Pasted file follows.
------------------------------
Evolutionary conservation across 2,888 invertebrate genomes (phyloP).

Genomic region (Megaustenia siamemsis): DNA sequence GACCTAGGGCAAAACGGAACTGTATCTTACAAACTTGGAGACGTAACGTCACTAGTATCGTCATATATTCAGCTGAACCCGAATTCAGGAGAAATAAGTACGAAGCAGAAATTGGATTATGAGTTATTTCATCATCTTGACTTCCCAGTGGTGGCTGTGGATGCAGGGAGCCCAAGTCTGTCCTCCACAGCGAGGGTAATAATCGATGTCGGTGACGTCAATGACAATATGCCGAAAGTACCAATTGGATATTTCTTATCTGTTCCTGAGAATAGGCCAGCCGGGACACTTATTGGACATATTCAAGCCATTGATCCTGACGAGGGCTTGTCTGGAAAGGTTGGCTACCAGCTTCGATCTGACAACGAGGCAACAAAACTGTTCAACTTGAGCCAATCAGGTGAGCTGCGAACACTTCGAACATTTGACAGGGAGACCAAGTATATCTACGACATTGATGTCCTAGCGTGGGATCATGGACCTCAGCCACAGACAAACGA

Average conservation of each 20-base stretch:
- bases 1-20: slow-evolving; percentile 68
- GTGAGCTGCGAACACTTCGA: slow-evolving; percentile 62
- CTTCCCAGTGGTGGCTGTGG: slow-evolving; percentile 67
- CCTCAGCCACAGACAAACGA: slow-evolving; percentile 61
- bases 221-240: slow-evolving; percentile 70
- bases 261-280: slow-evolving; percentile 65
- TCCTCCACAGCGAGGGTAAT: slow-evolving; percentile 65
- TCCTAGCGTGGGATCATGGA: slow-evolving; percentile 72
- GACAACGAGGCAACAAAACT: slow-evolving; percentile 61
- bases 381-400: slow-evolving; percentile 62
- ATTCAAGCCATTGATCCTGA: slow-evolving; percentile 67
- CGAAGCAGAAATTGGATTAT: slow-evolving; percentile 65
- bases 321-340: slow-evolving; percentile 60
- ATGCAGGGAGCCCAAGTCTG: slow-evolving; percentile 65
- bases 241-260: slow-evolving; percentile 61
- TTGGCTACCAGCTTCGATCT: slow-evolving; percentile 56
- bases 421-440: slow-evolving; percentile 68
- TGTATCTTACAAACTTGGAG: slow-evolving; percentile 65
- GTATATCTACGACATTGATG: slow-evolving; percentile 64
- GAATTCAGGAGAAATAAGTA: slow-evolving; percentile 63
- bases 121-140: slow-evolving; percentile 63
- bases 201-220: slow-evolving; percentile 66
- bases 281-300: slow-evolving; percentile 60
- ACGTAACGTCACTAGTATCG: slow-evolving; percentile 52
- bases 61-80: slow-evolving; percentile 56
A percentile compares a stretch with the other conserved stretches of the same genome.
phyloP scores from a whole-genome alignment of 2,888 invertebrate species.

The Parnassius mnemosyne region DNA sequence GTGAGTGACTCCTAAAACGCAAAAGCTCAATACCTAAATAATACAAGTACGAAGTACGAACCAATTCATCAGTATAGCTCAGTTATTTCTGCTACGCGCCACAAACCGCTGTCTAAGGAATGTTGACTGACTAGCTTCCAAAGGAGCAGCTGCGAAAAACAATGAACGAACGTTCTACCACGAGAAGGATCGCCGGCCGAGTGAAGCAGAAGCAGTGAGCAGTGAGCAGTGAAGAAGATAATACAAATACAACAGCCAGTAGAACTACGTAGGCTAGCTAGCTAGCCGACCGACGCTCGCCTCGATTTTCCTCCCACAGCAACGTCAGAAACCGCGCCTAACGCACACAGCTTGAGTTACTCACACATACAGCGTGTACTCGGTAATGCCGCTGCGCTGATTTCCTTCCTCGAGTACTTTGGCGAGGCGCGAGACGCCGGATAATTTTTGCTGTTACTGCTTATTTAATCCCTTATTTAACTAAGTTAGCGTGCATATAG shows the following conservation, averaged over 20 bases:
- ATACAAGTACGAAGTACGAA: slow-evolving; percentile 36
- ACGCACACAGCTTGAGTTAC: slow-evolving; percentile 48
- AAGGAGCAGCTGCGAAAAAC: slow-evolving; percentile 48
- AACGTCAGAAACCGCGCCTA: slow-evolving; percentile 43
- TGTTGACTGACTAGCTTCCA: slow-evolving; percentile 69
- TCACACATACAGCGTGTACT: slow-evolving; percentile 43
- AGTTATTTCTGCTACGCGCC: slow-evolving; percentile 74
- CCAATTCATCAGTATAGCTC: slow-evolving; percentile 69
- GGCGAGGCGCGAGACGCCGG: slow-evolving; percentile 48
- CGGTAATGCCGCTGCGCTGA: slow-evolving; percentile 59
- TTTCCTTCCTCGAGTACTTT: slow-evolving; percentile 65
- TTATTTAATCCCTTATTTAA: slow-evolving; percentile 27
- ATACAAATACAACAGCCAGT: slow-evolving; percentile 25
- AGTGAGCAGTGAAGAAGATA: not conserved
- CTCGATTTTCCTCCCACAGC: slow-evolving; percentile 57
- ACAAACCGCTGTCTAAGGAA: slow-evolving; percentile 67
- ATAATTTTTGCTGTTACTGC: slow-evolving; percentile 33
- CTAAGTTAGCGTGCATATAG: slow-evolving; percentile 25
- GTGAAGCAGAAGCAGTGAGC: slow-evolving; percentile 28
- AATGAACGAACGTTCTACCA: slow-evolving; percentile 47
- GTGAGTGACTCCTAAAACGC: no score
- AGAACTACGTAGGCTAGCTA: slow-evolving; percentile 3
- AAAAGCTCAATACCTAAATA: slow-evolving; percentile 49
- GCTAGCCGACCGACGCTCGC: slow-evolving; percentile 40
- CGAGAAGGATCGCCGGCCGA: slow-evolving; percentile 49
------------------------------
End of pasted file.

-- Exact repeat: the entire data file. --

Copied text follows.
Evolutionary conservation across 2,888 invertebrate genomes (phyloP).

Genomic region (Megaustenia siamemsis): DNA sequence GACCTAGGGCAAAACGGAACTGTATCTTACAAACTTGGAGACGTAACGTCACTAGTATCGTCATATATTCAGCTGAACCCGAATTCAGGAGAAATAAGTACGAAGCAGAAATTGGATTATGAGTTATTTCATCATCTTGACTTCCCAGTGGTGGCTGTGGATGCAGGGAGCCCAAGTCTGTCCTCCACAGCGAGGGTAATAATCGATGTCGGTGACGTCAATGACAATATGCCGAAAGTACCAATTGGATATTTCTTATCTGTTCCTGAGAATAGGCCAGCCGGGACACTTATTGGACATATTCAAGCCATTGATCCTGACGAGGGCTTGTCTGGAAAGGTTGGCTACCAGCTTCGATCTGACAACGAGGCAACAAAACTGTTCAACTTGAGCCAATCAGGTGAGCTGCGAACACTTCGAACATTTGACAGGGAGACCAAGTATATCTACGACATTGATGTCCTAGCGTGGGATCATGGACCTCAGCCACAGACAAACGA

Average conservation of each 20-base stretch:
- bases 1-20: slow-evolving; percentile 68
- GTGAGCTGCGAACACTTCGA: slow-evolving; percentile 62
- CTTCCCAGTGGTGGCTGTGG: slow-evolving; percentile 67
- CCTCAGCCACAGACAAACGA: slow-evolving; percentile 61
- bases 221-240: slow-evolving; percentile 70
- bases 261-280: slow-evolving; percentile 65
- TCCTCCACAGCGAGGGTAAT: slow-evolving; percentile 65
- TCCTAGCGTGGGATCATGGA: slow-evolving; percentile 72
- GACAACGAGGCAACAAAACT: slow-evolving; percentile 61
- bases 381-400: slow-evolving; percentile 62
- ATTCAAGCCATTGATCCTGA: slow-evolving; percentile 67
- CGAAGCAGAAATTGGATTAT: slow-evolving; percentile 65
- bases 321-340: slow-evolving; percentile 60
- ATGCAGGGAGCCCAAGTCTG: slow-evolving; percentile 65
- bases 241-260: slow-evolving; percentile 61
- TTGGCTACCAGCTTCGATCT: slow-evolving; percentile 56
- bases 421-440: slow-evolving; percentile 68
- TGTATCTTACAAACTTGGAG: slow-evolving; percentile 65
- GTATATCTACGACATTGATG: slow-evolving; percentile 64
- GAATTCAGGAGAAATAAGTA: slow-evolving; percentile 63
- bases 121-140: slow-evolving; percentile 63
- bases 201-220: slow-evolving; percentile 66
- bases 281-300: slow-evolving; percentile 60
- ACGTAACGTCACTAGTATCG: slow-evolving; percentile 52
- bases 61-80: slow-evolving; percentile 56
A percentile compares a stretch with the other conserved stretches of the same genome.
phyloP scores from a whole-genome alignment of 2,888 invertebrate species.

The Parnassius mnemosyne region DNA sequence GTGAGTGACTCCTAAAACGCAAAAGCTCAATACCTAAATAATACAAGTACGAAGTACGAACCAATTCATCAGTATAGCTCAGTTATTTCTGCTACGCGCCACAAACCGCTGTCTAAGGAATGTTGACTGACTAGCTTCCAAAGGAGCAGCTGCGAAAAACAATGAACGAACGTTCTACCACGAGAAGGATCGCCGGCCGAGTGAAGCAGAAGCAGTGAGCAGTGAGCAGTGAAGAAGATAATACAAATACAACAGCCAGTAGAACTACGTAGGCTAGCTAGCTAGCCGACCGACGCTCGCCTCGATTTTCCTCCCACAGCAACGTCAGAAACCGCGCCTAACGCACACAGCTTGAGTTACTCACACATACAGCGTGTACTCGGTAATGCCGCTGCGCTGATTTCCTTCCTCGAGTACTTTGGCGAGGCGCGAGACGCCGGATAATTTTTGCTGTTACTGCTTATTTAATCCCTTATTTAACTAAGTTAGCGTGCATATAG shows the following conservation, averaged over 20 bases:
- ATACAAGTACGAAGTACGAA: slow-evolving; percentile 36
- ACGCACACAGCTTGAGTTAC: slow-evolving; percentile 48
- AAGGAGCAGCTGCGAAAAAC: slow-evolving; percentile 48
- AACGTCAGAAACCGCGCCTA: slow-evolving; percentile 43
- TGTTGACTGACTAGCTTCCA: slow-evolving; percentile 69
- TCACACATACAGCGTGTACT: slow-evolving; percentile 43
- AGTTATTTCTGCTACGCGCC: slow-evolving; percentile 74
- CCAATTCATCAGTATAGCTC: slow-evolving; percentile 69
- GGCGAGGCGCGAGACGCCGG: slow-evolving; percentile 48
- CGGTAATGCCGCTGCGCTGA: slow-evolving; percentile 59
- TTTCCTTCCTCGAGTACTTT: slow-evolving; percentile 65
- TTATTTAATCCCTTATTTAA: slow-evolving; percentile 27
- ATACAAATACAACAGCCAGT: slow-evolving; percentile 25
- AGTGAGCAGTGAAGAAGATA: not conserved
- CTCGATTTTCCTCCCACAGC: slow-evolving; percentile 57
- ACAAACCGCTGTCTAAGGAA: slow-evolving; percentile 67
- ATAATTTTTGCTGTTACTGC: slow-evolving; percentile 33
- CTAAGTTAGCGTGCATATAG: slow-evolving; percentile 25
- GTGAAGCAGAAGCAGTGAGC: slow-evolving; percentile 28
- AATGAACGAACGTTCTACCA: slow-evolving; percentile 47
- GTGAGTGACTCCTAAAACGC: no score
- AGAACTACGTAGGCTAGCTA: slow-evolving; percentile 3
- AAAAGCTCAATACCTAAATA: slow-evolving; percentile 49
- GCTAGCCGACCGACGCTCGC: slow-evolving; percentile 40
- CGAGAAGGATCGCCGGCCGA: slow-evolving; percentile 49